Personal Injury Attorney in Phoenix, Arizona
Personal injury relates to products liability (failure to warn, design flaw, or manufacturing defect), exposure to carcinogens (toxic tort), women’s health issues, birth injury, fracture(s) necessitating surgical intervention, traumatic brain injury, infection and sepsis, automobile accidents (including rideshare such as Uber or Lyft), trucking accidents, premises liability (slip and fall, trip and fall), dog bites, and collisions involving a pedestrian, motorcycle, or all-terrain vehicle. Injuries arising from construction site accidents, falls from height, issues with safety equipment, and OSHA violations may also fall under the category of personal injury. Catastrophic personal injury often involves neurologic impairment, severe fractures, and /or disfigurement/amputation resulting in an inability to work or even death. The following is an overview of some tort principles that may apply to personal injury claims.
Arizona Wrongful Death Act: The Arizona Wrongful Death Act, codified as A.R.S. §§ 12-611 et seq., provides the mechanism to assert a claim that death was caused by a negligent act, where it would have otherwise expired with the passing of a tort victim. There are two distinct proceedings under Arizona’s wrongful-death statutes. One is for damages to the survivors, the other is for damages to the estate. An action for wrongful death may only be brought by a proper party on behalf of the following: 1) surviving spouse; 2) children; 3) parents; or if none of the above survive, 4) the estate of the decedent.
Arizona’s Survival Statute: Arizona’s survival statute, A.R.S. § 14-3110, applies in an action for personal injury against a tortfeasor that did not cause a decedent’s death. The survival statute provides that every cause of action, except a cause of action for damages for breach of promise to marry, seduction, libel, slander, separate maintenance, alimony, loss of consortium or invasion of the right of privacy, shall survive the death of the person, and may be asserted by or against the personal representative of such person.
Negligence: In general, every person is under a duty to exercise reasonable care under the circumstances and avoid creating situations which pose an unreasonable risk of harm to others. Where a special relationship exists, duties traditionally have been expanded to require avoidance of harm from risks created by the individual at risk as well as those created by a third party’s conduct.
Negligence Per Se: A person who violates a statute enacted for the protection and safety of the public may be liable under a theory of negligence per se.
Intentional Infliction of Emotional Distress: To establish a claim for intentional infliction of emotional distress, a plaintiff must show that: (1) conduct by the defendant was extreme and outrageous; (2) the defendant either intended to cause emotional distress or recklessly disregarded the near certainty that such distress would result from his conduct; and (3) severe emotional distress did indeed occur as a result.
Comparative Fault: Arizona is a pure comparative fault state where defendants are entitled to the application of comparative negligence principles in accordance with the Arizona Uniform Contribution Among Joint Tortfeasors Act (“UCATA”), A.R.S. §§ 12-2501 et seq. With the adoption of A.R.S. § 12-2506, Arizona elected a system of several liability making each tortfeasor responsible for paying for their percentage of fault and no more.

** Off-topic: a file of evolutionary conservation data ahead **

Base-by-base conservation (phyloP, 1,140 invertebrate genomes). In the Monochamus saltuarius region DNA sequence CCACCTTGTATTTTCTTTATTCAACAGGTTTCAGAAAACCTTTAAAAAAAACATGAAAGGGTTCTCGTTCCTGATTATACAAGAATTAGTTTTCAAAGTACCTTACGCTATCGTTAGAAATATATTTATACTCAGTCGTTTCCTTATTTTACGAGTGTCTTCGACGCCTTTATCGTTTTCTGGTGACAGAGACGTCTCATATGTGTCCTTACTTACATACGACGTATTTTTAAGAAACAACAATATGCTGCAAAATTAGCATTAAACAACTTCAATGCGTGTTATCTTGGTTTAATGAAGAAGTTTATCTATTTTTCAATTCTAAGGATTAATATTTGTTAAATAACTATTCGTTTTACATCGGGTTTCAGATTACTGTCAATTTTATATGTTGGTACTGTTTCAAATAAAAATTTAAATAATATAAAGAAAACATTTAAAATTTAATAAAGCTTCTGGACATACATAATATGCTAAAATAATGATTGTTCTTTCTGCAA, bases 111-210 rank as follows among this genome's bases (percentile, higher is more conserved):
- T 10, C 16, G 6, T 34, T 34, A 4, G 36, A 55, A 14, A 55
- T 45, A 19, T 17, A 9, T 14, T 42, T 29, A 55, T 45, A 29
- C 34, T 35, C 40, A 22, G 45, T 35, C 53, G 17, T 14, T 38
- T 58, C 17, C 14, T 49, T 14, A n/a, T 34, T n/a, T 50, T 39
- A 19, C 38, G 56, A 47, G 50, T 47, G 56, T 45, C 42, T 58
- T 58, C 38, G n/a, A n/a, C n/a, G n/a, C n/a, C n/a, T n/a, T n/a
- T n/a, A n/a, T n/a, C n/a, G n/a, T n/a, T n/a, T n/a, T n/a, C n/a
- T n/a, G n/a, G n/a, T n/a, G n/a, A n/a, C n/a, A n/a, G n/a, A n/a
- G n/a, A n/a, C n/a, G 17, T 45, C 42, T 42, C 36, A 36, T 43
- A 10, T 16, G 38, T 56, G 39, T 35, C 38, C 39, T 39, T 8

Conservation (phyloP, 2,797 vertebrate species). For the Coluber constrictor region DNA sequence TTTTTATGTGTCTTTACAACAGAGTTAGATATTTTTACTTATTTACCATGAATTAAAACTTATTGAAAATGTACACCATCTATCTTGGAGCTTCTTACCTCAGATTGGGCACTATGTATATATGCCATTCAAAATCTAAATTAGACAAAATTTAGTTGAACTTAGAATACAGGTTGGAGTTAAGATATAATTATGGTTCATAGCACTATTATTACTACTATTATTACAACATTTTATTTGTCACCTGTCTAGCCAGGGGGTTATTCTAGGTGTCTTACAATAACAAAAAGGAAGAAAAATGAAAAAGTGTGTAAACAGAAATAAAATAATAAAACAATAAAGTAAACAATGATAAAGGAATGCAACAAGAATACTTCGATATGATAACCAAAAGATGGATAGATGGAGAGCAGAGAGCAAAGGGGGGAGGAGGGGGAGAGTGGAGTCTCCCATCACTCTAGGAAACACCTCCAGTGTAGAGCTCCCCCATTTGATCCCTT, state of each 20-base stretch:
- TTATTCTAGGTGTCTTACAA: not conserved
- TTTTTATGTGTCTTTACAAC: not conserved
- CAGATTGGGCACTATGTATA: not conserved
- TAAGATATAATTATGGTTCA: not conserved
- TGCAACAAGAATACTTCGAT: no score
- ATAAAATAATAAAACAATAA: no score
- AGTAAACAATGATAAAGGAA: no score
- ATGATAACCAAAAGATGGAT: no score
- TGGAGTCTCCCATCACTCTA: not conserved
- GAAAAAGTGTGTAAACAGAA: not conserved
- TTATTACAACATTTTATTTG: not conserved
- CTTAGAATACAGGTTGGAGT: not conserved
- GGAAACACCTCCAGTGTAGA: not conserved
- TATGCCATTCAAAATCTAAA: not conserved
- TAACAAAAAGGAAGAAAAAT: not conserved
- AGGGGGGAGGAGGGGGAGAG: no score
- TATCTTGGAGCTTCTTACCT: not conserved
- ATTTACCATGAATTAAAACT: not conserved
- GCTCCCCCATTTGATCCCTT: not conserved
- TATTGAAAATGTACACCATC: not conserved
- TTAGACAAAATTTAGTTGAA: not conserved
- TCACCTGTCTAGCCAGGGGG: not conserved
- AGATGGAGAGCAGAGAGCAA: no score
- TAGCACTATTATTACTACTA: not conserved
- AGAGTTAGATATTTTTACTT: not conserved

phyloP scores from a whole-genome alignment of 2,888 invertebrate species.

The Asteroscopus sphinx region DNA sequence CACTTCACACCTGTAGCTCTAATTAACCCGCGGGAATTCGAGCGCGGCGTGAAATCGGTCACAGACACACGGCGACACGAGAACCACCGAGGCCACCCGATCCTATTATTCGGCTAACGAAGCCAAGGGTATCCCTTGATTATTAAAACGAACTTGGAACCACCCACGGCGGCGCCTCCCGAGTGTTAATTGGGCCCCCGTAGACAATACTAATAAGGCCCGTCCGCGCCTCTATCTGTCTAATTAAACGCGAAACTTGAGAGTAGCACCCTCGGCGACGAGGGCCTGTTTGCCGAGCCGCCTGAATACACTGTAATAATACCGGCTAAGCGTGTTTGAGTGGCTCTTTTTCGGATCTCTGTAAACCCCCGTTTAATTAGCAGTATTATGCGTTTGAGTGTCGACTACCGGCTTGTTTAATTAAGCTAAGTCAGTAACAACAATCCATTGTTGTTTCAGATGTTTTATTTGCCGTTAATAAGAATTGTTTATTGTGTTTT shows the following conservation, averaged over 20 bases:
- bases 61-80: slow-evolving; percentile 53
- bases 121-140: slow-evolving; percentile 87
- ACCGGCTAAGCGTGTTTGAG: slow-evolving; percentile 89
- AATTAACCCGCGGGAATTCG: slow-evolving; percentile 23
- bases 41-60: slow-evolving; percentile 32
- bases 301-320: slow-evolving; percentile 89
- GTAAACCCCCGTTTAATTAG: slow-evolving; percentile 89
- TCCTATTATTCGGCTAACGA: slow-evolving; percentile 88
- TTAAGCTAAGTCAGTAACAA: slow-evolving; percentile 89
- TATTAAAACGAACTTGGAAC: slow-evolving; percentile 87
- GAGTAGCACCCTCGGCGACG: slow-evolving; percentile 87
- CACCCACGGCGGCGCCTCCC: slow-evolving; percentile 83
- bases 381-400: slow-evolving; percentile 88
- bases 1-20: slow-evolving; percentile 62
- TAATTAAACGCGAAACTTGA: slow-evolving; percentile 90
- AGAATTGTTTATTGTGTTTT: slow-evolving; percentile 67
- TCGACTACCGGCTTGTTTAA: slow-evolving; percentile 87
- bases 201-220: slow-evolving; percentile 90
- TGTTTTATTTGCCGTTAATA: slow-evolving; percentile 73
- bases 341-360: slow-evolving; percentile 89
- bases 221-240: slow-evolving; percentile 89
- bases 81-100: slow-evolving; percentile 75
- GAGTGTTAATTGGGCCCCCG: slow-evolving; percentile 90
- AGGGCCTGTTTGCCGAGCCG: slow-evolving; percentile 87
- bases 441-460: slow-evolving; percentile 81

Vicarious Liability: Under the doctrine of respondeat superior, an employer is vicariously liable for the negligent acts of an employee causing injury to third persons when that employee’s negligence occurs while acting within the course and scope of employment. An employer might be vicariously liable if, at the time of the negligence causing injury, the employee is subject to the employer’s control or right of control and the employee is acting in furtherance of the employer’s business.
Aiding and Abetting and Civil Conspiracy: Tort claims of aiding and abetting tortious conduct require proof of three elements: (1) the primary tortfeasor must commit a tort that causes injury to the plaintiff; (2) the defendant knows that the primary tortfeasor’s conduct constitutes a breach of duty; and (3) the defendant substantially assists or encourages the primary tortfeasor to achieve the breach. On the other hand, the tort claim of civil conspiracy requires that two or more people agree to accomplish an unlawful purpose or to accomplish a lawful object by unlawful means, causing damage thereby.
Punitive Damages: In Arizona, punitive damages are available as a remedy in only those rare cases that involve the most seriously wrongful behavior. Because punitive damages are such an “extraordinary civil remedy,” the Arizona Supreme Court requires a plaintiff to establish their entitlement by clear and convincing evidence. Punitive damages cannot be imposed for “gross negligence” or even “reckless disregard of the circumstances,” but must be limited to cases involving “conscious action of a reprehensible character.” Thus, a plaintiff must show an “evil mind” or “evil motives” in order to gain an award of punitive damages.
The content of this website does not constitute legal advice, and will not create an attorney-client or attorney-prospective client relationship. Laws are always subject to change through the passage of new legislation, rulings in the higher courts, and other means. Please consult an attorney or conduct your own legal research to verify the state of the law and evaluate potential application to the facts of your matter.
Dunne Law PLLC is located in the Esplanade at E. Camelback Rd. and N. 24th St. in the Biltmore area of Phoenix, Arizona.